Bios:

Riel Dupuis-Rossi, (MA, MSW, RSW), is a psychotherapist of Kanienʼkehá꞉ka (Mohawk), Algonquin, and Italian descent. Riel grew up in their traditional territories, off reserve in Hamilton, Ontario, and Montreal, Quebec. Since 2011, Riel has been providing decolonising and culturally-centred trauma therapy to Indigenous individuals, couples, families, and groups in Vancouver, British Columbia, located in the unceded and occupied Homelands of the Squamish, Tsleil Waututh, and Musqueam Nations. Riel has also designed and delivered educational training on Indigenous cultural safety and provided clinical consultation for allied healthcare staff working with Indigenous peoples within the healthcare system. Riel earned a Master of Educational Studies from McGill University and a Master of Social Work from California State University Los Angeles. They are co-author of a booklet published by AMSSA in 2020, “Disrupting Current Colonial Practices and Structures in the Immigration and Non-Profit Sector.”

Max Czollek is a poet, publicist and political scientist. He received his doctorate from the Center for Research on Anti-Semitism at the Technische Universität Berlin and is particularly well known for his theatrical and essayistic work surrounding memory culture, integration and Jewish identity in post-war Germany. Theaters works include De-Integration. A Congress on contemporary Jewish positions and the Days of Radical Jewish Culture at Maxim Gorki Theater as well as the international Days of Jewish-Muslim Hegemony. His essays Desintegriert Euch! (Disintegrate!) and Gegenwartsbewältigung (Overcoming the Present) are published with Carl Hanser Verlag, his collections of poetry at Verlagshaus Berlin. He is co-editor of the magazine Jalta – Positionen zur jüdischen Gegenwart. (Yalta – Positions on the Jewish Present). Recently, Czollek collaborated with the Maxim Gorki Theater to create the film, The Best Supper: From the Bubble to the Charts (2020). He has also been the co-creator, alongside Mohamed Amjahid, of a Goethe Institute event series titled Radical Diversity.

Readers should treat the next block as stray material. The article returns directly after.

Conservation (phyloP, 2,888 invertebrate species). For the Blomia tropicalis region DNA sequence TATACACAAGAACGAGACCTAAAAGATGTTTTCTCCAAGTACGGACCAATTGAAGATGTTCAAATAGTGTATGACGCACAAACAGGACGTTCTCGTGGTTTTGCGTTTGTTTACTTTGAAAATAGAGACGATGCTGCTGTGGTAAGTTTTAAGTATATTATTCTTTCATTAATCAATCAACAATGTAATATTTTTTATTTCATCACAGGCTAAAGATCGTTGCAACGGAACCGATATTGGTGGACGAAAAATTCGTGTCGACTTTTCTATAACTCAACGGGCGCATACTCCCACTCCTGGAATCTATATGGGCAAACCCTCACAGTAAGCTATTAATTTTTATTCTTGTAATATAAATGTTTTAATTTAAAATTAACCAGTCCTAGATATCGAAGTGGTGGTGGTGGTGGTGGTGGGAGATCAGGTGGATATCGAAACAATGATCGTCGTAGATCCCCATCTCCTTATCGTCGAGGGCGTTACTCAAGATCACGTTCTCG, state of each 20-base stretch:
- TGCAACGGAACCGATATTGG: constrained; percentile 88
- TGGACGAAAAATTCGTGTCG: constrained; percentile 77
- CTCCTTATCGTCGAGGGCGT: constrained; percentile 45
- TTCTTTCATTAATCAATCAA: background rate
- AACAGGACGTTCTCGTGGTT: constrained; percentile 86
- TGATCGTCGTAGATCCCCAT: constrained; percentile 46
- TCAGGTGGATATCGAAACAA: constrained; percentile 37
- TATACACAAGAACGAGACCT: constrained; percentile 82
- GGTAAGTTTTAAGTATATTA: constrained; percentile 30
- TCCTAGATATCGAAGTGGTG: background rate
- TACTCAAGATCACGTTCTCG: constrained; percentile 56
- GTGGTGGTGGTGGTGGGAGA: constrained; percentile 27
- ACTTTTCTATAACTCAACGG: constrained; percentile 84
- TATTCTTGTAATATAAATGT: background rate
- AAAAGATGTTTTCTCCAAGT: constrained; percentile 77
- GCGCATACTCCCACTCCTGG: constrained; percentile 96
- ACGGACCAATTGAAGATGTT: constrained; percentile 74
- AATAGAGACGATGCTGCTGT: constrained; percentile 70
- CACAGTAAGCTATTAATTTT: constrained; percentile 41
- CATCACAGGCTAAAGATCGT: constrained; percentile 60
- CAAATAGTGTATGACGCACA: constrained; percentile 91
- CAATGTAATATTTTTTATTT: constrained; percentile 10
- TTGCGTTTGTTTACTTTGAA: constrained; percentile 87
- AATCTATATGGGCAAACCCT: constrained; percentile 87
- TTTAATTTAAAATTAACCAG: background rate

Mohamed Amjahid was born as the son of so-called guest workers in Frankfurt am Main in 1988. He attended school in Morocco until he graduated from high school. He studied political science in Berlin and Cairo and conducted research on various anthropological projects in North Africa. During his studies, he worked as a journalist for taz, Frankfurter Rundschau and Deutschlandfunk. After completing his master’s degree, Amjahid worked as a trainee at the Tagesspiegel in Berlin. Afterwards he worked as a political reporter for the weekly newspaper Die Zeit and Zeit Magazin. He is currently working on several new book projects. Anthropologically and journalistically, he focuses on human rights, equality and upheaval in the USA, Europe, the Middle East and North Africa. His newest book, “Whitewash” appeared in German (Der weiße Fleck) at Piper this year. He will be Thomas Mann Fellow at the Villa Aurora in 2022. More info can be found at https://www.vatmh.org/en/tm-grant-recipient-details/grant/471-mohamed-amjahid.html